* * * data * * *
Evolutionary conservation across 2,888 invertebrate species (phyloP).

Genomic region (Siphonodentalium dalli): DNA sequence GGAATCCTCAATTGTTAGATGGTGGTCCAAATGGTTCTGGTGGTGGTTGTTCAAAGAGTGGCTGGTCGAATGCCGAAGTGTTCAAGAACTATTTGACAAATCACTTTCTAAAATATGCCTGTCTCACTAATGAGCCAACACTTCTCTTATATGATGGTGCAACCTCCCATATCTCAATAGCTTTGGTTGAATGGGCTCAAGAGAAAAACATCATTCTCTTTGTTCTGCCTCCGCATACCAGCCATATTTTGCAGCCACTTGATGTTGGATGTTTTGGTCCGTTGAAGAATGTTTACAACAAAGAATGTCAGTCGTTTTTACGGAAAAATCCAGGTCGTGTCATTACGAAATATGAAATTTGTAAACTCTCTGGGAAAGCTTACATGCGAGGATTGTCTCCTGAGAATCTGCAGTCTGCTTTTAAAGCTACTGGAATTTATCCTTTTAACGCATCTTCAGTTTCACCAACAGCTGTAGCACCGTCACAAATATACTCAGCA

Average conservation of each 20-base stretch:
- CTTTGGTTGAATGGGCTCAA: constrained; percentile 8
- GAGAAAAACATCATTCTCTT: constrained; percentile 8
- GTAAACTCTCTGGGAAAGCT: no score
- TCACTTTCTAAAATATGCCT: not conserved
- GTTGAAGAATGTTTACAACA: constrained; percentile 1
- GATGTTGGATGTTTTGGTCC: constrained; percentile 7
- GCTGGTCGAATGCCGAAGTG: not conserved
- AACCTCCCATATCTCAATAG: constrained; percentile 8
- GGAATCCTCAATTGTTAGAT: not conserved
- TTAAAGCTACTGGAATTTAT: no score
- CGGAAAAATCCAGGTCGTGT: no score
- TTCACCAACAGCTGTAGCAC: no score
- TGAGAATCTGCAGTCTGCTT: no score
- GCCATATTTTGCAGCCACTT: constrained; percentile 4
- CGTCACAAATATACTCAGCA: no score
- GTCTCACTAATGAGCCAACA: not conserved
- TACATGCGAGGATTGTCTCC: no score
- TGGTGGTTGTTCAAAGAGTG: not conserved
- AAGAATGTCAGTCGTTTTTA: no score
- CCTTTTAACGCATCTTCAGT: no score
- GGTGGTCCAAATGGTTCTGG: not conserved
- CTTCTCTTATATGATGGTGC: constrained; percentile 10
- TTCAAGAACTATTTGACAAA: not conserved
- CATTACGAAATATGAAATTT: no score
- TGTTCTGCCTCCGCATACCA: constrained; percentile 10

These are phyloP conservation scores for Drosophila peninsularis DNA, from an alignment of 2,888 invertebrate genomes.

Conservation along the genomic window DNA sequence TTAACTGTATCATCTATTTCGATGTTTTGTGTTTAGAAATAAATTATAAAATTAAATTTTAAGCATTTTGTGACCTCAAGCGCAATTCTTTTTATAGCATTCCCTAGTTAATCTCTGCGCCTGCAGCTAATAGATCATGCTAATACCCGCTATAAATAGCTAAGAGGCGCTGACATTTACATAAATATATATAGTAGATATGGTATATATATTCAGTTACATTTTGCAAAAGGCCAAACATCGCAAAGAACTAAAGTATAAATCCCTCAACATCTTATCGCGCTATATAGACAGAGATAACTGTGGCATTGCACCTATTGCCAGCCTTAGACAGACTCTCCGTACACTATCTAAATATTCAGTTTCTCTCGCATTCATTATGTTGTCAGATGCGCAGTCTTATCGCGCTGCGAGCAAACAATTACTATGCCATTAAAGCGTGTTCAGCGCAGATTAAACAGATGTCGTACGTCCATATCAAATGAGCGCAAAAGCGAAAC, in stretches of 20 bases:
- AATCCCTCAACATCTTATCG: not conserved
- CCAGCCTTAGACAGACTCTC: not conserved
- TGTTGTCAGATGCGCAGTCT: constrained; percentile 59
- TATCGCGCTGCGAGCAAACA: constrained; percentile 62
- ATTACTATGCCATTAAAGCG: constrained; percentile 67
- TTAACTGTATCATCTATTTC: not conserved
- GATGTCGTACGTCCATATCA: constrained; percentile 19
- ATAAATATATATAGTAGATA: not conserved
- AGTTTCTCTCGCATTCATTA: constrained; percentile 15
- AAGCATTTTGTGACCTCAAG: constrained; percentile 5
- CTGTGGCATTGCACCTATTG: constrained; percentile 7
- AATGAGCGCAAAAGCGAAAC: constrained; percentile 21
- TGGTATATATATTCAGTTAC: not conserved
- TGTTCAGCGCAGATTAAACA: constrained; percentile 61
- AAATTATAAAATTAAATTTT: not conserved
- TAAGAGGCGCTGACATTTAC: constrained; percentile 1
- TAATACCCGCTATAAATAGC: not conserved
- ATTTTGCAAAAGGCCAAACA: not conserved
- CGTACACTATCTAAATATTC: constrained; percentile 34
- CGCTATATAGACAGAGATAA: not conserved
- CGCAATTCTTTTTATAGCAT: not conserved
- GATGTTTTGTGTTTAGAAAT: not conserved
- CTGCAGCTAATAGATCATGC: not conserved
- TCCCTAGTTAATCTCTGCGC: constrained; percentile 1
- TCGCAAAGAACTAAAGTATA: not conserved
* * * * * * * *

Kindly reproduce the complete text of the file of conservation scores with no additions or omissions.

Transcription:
Evolutionary conservation across 2,888 invertebrate species (phyloP).

Genomic region (Siphonodentalium dalli): DNA sequence GGAATCCTCAATTGTTAGATGGTGGTCCAAATGGTTCTGGTGGTGGTTGTTCAAAGAGTGGCTGGTCGAATGCCGAAGTGTTCAAGAACTATTTGACAAATCACTTTCTAAAATATGCCTGTCTCACTAATGAGCCAACACTTCTCTTATATGATGGTGCAACCTCCCATATCTCAATAGCTTTGGTTGAATGGGCTCAAGAGAAAAACATCATTCTCTTTGTTCTGCCTCCGCATACCAGCCATATTTTGCAGCCACTTGATGTTGGATGTTTTGGTCCGTTGAAGAATGTTTACAACAAAGAATGTCAGTCGTTTTTACGGAAAAATCCAGGTCGTGTCATTACGAAATATGAAATTTGTAAACTCTCTGGGAAAGCTTACATGCGAGGATTGTCTCCTGAGAATCTGCAGTCTGCTTTTAAAGCTACTGGAATTTATCCTTTTAACGCATCTTCAGTTTCACCAACAGCTGTAGCACCGTCACAAATATACTCAGCA

Average conservation of each 20-base stretch:
- CTTTGGTTGAATGGGCTCAA: constrained; percentile 8
- GAGAAAAACATCATTCTCTT: constrained; percentile 8
- GTAAACTCTCTGGGAAAGCT: no score
- TCACTTTCTAAAATATGCCT: not conserved
- GTTGAAGAATGTTTACAACA: constrained; percentile 1
- GATGTTGGATGTTTTGGTCC: constrained; percentile 7
- GCTGGTCGAATGCCGAAGTG: not conserved
- AACCTCCCATATCTCAATAG: constrained; percentile 8
- GGAATCCTCAATTGTTAGAT: not conserved
- TTAAAGCTACTGGAATTTAT: no score
- CGGAAAAATCCAGGTCGTGT: no score
- TTCACCAACAGCTGTAGCAC: no score
- TGAGAATCTGCAGTCTGCTT: no score
- GCCATATTTTGCAGCCACTT: constrained; percentile 4
- CGTCACAAATATACTCAGCA: no score
- GTCTCACTAATGAGCCAACA: not conserved
- TACATGCGAGGATTGTCTCC: no score
- TGGTGGTTGTTCAAAGAGTG: not conserved
- AAGAATGTCAGTCGTTTTTA: no score
- CCTTTTAACGCATCTTCAGT: no score
- GGTGGTCCAAATGGTTCTGG: not conserved
- CTTCTCTTATATGATGGTGC: constrained; percentile 10
- TTCAAGAACTATTTGACAAA: not conserved
- CATTACGAAATATGAAATTT: no score
- TGTTCTGCCTCCGCATACCA: constrained; percentile 10

These are phyloP conservation scores for Drosophila peninsularis DNA, from an alignment of 2,888 invertebrate genomes.

Conservation along the genomic window DNA sequence TTAACTGTATCATCTATTTCGATGTTTTGTGTTTAGAAATAAATTATAAAATTAAATTTTAAGCATTTTGTGACCTCAAGCGCAATTCTTTTTATAGCATTCCCTAGTTAATCTCTGCGCCTGCAGCTAATAGATCATGCTAATACCCGCTATAAATAGCTAAGAGGCGCTGACATTTACATAAATATATATAGTAGATATGGTATATATATTCAGTTACATTTTGCAAAAGGCCAAACATCGCAAAGAACTAAAGTATAAATCCCTCAACATCTTATCGCGCTATATAGACAGAGATAACTGTGGCATTGCACCTATTGCCAGCCTTAGACAGACTCTCCGTACACTATCTAAATATTCAGTTTCTCTCGCATTCATTATGTTGTCAGATGCGCAGTCTTATCGCGCTGCGAGCAAACAATTACTATGCCATTAAAGCGTGTTCAGCGCAGATTAAACAGATGTCGTACGTCCATATCAAATGAGCGCAAAAGCGAAAC, in stretches of 20 bases:
- AATCCCTCAACATCTTATCG: not conserved
- CCAGCCTTAGACAGACTCTC: not conserved
- TGTTGTCAGATGCGCAGTCT: constrained; percentile 59
- TATCGCGCTGCGAGCAAACA: constrained; percentile 62
- ATTACTATGCCATTAAAGCG: constrained; percentile 67
- TTAACTGTATCATCTATTTC: not conserved
- GATGTCGTACGTCCATATCA: constrained; percentile 19
- ATAAATATATATAGTAGATA: not conserved
- AGTTTCTCTCGCATTCATTA: constrained; percentile 15
- AAGCATTTTGTGACCTCAAG: constrained; percentile 5
- CTGTGGCATTGCACCTATTG: constrained; percentile 7
- AATGAGCGCAAAAGCGAAAC: constrained; percentile 21
- TGGTATATATATTCAGTTAC: not conserved
- TGTTCAGCGCAGATTAAACA: constrained; percentile 61
- AAATTATAAAATTAAATTTT: not conserved
- TAAGAGGCGCTGACATTTAC: constrained; percentile 1
- TAATACCCGCTATAAATAGC: not conserved
- ATTTTGCAAAAGGCCAAACA: not conserved
- CGTACACTATCTAAATATTC: constrained; percentile 34
- CGCTATATAGACAGAGATAA: not conserved
- CGCAATTCTTTTTATAGCAT: not conserved
- GATGTTTTGTGTTTAGAAAT: not conserved
- CTGCAGCTAATAGATCATGC: not conserved
- TCCCTAGTTAATCTCTGCGC: constrained; percentile 1
- TCGCAAAGAACTAAAGTATA: not conserved